The term “Hearing Impaired” is no longer in New York’s law books
How do you identify your hearing loss? Do you call yourself “deaf,” “hard of hearing,” or “hearing impaired?”
Hopefully, you don’t use the term “hearing impaired,” because it’s now considered archaic.
In fact, it’s so frowned upon that it’s been removed from New York state’s law books as of August 2018. NY is now the third state to take such action. Utah set the precedent in 2017, and NH passed a similar measure in June of 2018.
All references in state law have been changed from “hearing impaired” to “deaf” or “hard of hearing.” There were at least 25 references to “hearing impaired” or “impairment” before Governor Andrew Cuomo signed the bill.
Why is this term being removed from law books?
What’s so bad about using the term “hearing impaired” anyway? Merriam-Webster defines “impaired” as “being in a less than perfect or whole condition; as disabled or functionally defective.” As you might guess, this means the term has a negative connotation.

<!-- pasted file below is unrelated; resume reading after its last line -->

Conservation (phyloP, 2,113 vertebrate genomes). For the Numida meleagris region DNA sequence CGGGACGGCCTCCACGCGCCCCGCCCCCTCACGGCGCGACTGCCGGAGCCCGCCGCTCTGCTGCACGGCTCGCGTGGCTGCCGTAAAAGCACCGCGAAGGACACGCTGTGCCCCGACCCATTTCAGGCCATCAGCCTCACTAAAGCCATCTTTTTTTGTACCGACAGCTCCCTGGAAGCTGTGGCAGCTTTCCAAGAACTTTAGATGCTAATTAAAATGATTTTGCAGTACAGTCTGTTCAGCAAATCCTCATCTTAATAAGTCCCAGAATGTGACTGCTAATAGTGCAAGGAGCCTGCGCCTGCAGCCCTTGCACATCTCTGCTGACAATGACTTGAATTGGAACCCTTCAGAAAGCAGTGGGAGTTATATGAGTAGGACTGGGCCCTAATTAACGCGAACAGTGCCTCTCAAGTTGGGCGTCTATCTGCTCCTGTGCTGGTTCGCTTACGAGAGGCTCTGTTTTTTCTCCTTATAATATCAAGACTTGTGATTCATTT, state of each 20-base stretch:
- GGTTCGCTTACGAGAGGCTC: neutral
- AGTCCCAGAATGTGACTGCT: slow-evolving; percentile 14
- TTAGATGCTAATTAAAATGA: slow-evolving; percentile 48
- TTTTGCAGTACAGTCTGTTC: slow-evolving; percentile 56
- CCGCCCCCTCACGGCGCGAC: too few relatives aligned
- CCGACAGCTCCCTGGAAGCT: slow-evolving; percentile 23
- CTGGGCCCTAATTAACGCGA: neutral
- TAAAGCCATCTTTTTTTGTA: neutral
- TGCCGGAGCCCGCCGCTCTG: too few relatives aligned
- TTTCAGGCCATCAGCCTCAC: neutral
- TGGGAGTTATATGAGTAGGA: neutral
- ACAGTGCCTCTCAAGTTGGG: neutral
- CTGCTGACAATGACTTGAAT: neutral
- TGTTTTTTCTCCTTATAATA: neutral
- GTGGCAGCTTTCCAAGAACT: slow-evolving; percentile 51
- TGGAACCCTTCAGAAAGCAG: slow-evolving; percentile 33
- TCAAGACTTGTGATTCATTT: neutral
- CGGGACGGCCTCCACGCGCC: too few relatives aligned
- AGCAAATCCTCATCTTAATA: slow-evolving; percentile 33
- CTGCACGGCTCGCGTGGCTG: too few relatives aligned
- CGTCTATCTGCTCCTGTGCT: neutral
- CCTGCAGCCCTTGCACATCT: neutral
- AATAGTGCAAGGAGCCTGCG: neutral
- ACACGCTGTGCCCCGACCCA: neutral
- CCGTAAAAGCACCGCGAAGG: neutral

“Advocates and members of our community who are deaf or hard of hearing find the labeling of ‘hearing impaired’ to be offensive,” said one of the co-sponsors of the bill, Senator Terrence Murphy (R-Yorktown, Westchester County). “Our neighbors who suffer from deafness or hearing issues are not broken or impaired but just the opposite. By using the correct terminology, New York State will now acknowledge and remove any stigma associated with the deaf.”
Ironically, Sen. Murphy needs further education due to his usage of “suffer” and “the deaf,” both of which are not considered politically correct. But his heart is in the right place in supporting this inclusive language. Another irony is that “hearing impaired” used to be the preferred usage, with “deaf” being considered too bold or rude to use. Some people avoid using “hearing impaired” as a matter of course because it sounds like they have a slight hearing loss, rather than a profound one, which can affect how accommodating people can be.
Read more: Celebrating the diversity of deafness
Howard Rosenblum, CEO of the National Association of the Deaf — who pushed for the measure – says there are no similar ones being proposed in other states at this time. He does expect more to follow. Because federal law still employs “hearing impaired,” NAD is looking into possibly proposing legislation to eliminate it at the federal level.
What term do you use for your hearing loss identity? Let us know in the comments.
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